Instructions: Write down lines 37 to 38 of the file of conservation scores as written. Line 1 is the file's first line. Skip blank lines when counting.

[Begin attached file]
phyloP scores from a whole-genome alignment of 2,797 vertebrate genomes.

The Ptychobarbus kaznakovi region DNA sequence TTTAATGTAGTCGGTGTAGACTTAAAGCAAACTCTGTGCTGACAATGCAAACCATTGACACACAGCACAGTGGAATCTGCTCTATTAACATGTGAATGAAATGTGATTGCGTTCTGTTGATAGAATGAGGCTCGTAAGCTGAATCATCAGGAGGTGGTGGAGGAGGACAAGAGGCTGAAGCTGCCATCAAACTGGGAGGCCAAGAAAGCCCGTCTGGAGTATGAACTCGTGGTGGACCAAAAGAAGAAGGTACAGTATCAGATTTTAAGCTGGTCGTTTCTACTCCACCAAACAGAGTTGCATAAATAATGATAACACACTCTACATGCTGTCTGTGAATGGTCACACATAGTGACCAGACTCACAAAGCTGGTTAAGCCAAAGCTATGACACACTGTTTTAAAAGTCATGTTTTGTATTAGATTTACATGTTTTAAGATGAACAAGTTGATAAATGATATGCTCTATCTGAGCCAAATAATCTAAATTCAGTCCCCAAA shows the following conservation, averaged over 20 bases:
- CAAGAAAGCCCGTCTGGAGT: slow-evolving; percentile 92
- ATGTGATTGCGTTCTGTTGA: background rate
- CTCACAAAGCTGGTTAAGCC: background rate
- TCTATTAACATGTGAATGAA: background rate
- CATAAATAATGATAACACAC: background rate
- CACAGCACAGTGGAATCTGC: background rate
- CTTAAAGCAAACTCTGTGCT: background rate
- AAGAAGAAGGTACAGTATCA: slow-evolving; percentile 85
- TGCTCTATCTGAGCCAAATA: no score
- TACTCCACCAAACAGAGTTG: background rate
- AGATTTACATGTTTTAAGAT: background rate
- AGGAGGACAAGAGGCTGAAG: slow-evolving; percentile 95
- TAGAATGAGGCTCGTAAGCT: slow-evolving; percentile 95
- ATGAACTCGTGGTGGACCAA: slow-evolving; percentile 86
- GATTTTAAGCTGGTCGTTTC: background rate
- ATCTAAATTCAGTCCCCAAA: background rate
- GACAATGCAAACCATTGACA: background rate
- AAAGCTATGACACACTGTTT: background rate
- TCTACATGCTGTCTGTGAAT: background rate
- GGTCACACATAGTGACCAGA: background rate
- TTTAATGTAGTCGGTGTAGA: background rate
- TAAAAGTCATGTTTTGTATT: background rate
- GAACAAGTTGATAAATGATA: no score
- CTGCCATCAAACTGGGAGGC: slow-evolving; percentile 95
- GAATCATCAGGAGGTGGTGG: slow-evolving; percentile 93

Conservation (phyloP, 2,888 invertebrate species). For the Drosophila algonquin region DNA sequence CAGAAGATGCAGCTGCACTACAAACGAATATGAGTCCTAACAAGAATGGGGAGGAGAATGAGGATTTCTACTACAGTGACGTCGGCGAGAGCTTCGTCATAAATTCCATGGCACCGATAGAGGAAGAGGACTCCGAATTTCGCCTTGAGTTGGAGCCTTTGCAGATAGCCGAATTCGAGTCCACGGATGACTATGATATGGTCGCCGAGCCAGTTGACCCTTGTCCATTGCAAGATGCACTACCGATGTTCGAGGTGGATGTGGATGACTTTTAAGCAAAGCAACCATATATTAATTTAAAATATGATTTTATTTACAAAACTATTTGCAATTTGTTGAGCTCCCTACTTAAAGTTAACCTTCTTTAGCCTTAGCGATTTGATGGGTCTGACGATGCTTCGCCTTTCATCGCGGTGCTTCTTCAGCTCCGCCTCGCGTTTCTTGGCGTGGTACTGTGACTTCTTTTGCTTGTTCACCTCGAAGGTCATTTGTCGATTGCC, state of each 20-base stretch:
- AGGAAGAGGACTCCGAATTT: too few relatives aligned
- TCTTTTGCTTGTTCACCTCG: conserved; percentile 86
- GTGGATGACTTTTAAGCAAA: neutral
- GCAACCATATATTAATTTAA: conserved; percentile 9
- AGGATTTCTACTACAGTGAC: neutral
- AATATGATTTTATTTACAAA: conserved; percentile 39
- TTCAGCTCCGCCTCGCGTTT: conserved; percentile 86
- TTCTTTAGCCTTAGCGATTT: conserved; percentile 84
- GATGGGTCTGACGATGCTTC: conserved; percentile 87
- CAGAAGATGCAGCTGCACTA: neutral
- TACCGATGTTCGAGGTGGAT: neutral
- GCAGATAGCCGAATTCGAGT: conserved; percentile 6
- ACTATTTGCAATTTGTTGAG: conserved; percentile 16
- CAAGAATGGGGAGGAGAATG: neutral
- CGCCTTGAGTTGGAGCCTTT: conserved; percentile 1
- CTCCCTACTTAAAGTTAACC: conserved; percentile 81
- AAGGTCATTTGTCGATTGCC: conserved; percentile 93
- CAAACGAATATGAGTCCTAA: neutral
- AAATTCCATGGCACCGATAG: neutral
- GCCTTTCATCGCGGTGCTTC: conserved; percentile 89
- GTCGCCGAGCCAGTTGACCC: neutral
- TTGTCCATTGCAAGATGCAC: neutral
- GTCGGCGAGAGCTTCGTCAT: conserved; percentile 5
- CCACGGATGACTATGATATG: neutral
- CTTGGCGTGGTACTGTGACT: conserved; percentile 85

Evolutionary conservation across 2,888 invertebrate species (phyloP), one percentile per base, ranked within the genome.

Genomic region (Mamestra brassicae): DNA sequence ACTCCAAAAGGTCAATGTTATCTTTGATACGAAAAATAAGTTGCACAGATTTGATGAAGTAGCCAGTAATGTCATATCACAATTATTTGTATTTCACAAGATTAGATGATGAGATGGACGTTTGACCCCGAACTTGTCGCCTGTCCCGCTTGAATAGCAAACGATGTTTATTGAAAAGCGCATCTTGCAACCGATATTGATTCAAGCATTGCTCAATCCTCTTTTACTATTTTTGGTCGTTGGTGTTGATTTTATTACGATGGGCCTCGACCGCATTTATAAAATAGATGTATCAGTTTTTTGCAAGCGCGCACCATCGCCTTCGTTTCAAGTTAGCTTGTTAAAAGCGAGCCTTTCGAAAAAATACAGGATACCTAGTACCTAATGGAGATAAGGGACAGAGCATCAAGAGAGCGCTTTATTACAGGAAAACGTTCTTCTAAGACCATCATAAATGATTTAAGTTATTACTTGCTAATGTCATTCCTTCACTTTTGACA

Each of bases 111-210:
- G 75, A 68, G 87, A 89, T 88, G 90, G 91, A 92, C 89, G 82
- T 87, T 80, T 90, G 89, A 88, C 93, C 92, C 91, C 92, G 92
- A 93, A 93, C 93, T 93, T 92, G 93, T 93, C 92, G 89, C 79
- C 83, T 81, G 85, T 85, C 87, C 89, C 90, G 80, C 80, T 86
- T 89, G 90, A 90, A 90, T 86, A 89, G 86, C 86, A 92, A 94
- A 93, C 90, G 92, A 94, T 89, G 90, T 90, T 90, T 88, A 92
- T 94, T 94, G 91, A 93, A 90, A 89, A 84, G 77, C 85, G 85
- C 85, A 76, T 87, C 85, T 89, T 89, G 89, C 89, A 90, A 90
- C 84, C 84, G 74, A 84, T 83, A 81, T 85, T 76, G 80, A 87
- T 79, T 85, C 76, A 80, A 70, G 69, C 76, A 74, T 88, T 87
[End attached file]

- GATGGGTCTGACGATGCTTC: conserved; percentile 87
- CAGAAGATGCAGCTGCACTA: neutral